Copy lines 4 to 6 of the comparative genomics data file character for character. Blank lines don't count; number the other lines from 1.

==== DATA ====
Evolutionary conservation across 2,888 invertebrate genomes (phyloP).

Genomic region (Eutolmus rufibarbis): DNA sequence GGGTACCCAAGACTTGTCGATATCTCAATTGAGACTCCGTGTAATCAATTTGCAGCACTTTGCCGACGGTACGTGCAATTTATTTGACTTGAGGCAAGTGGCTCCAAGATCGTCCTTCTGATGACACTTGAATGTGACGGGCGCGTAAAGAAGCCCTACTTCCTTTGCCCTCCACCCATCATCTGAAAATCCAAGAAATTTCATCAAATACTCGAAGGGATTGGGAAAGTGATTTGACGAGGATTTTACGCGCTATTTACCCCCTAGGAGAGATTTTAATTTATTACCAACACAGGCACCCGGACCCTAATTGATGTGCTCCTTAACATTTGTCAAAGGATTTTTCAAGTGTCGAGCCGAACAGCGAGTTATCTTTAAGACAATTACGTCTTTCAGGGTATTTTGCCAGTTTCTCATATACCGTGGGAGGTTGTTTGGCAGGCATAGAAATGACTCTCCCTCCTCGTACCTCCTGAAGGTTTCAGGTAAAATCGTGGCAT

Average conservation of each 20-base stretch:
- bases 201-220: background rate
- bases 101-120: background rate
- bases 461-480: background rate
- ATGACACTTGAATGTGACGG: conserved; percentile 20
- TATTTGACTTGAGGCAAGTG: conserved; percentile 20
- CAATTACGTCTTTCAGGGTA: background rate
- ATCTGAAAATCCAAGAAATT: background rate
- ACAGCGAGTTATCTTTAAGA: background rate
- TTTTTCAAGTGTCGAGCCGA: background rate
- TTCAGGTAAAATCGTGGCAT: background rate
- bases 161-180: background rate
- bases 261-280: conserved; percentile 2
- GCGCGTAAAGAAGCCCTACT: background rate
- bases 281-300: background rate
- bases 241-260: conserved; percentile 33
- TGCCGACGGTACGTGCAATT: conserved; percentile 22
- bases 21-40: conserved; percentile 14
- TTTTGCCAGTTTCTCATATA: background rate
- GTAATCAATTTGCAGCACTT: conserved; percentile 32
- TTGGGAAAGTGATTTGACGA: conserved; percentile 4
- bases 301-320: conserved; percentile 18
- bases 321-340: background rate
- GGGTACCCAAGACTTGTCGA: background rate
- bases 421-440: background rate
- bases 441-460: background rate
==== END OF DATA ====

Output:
- bases 201-220: background rate
- bases 101-120: background rate
- bases 461-480: background rate